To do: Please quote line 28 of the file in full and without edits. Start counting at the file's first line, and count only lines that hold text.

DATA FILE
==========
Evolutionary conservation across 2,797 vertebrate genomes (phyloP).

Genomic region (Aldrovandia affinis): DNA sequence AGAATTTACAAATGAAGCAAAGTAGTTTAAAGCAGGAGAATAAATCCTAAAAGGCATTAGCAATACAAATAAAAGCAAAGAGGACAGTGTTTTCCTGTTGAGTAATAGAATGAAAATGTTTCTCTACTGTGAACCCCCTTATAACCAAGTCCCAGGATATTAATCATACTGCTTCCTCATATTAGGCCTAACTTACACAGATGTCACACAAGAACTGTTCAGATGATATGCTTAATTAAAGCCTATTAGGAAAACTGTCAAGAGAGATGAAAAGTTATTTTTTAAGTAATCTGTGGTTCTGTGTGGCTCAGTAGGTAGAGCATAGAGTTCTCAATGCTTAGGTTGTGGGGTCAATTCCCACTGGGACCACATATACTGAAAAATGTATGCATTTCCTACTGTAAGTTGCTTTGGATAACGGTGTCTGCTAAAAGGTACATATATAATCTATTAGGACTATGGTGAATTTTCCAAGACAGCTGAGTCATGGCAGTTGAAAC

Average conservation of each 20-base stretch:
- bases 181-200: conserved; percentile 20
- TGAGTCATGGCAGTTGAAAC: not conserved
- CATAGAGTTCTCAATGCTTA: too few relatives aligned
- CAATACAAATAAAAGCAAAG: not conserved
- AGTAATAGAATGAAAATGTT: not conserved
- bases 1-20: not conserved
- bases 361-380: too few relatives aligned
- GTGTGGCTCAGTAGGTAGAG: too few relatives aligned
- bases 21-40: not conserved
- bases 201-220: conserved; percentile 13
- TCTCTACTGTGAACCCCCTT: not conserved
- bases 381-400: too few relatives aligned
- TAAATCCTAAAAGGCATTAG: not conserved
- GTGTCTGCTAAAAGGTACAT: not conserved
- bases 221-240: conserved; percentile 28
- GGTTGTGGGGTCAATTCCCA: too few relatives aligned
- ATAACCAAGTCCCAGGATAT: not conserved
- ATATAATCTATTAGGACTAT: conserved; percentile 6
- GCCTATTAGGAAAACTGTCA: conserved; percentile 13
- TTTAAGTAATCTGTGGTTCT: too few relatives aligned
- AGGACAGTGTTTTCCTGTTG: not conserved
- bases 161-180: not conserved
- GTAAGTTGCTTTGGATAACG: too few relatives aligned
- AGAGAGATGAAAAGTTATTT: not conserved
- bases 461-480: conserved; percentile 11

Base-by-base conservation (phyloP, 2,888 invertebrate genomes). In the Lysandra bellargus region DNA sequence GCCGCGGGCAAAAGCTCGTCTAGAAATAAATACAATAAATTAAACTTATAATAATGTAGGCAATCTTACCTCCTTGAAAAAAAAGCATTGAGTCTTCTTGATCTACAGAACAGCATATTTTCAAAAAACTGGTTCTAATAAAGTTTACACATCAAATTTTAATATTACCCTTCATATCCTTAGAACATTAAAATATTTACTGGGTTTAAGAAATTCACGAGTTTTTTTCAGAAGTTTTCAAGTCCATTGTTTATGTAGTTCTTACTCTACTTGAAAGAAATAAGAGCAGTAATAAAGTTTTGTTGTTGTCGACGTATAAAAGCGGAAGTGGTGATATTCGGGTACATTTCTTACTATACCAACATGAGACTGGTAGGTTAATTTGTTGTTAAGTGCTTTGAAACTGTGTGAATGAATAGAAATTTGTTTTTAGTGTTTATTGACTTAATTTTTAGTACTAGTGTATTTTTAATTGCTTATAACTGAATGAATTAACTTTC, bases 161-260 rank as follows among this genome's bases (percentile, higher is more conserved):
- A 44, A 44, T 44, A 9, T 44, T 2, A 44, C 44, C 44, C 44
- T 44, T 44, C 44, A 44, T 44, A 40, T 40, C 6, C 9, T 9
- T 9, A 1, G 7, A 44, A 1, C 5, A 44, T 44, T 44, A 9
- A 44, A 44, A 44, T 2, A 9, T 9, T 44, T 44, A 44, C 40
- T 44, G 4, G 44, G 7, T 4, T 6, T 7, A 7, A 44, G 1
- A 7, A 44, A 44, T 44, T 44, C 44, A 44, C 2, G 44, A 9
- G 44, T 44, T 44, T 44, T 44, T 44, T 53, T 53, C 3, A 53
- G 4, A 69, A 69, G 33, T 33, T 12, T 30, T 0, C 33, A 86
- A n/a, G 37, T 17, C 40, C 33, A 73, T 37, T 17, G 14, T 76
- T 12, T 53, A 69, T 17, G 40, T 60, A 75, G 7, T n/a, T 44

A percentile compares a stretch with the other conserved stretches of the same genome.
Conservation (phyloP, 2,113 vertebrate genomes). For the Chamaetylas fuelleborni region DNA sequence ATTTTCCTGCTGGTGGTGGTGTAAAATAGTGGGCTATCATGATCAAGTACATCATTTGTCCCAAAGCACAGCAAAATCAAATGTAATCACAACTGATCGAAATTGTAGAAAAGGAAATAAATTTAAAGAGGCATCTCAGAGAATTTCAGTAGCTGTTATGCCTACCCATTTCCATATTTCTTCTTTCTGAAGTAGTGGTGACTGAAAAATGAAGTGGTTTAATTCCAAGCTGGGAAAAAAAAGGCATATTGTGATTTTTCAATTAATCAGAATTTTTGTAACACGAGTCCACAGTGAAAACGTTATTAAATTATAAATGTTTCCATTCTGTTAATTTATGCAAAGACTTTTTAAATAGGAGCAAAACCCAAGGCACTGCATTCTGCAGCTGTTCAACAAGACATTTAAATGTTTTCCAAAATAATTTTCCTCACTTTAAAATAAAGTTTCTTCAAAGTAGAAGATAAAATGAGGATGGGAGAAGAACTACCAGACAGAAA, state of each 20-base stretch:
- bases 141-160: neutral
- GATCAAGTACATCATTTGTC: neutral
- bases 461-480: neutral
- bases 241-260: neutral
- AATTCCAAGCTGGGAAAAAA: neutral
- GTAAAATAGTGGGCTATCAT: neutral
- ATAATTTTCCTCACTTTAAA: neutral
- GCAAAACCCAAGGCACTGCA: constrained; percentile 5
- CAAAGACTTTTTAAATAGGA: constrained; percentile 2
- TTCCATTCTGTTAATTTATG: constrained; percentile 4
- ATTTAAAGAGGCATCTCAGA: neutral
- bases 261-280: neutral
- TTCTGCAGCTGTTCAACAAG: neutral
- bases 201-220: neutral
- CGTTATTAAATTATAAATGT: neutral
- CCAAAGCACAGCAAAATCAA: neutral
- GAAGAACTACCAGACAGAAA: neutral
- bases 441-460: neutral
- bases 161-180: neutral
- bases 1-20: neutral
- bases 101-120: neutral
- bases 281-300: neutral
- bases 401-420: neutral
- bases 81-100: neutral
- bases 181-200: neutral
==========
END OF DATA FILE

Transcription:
- bases 461-480: conserved; percentile 11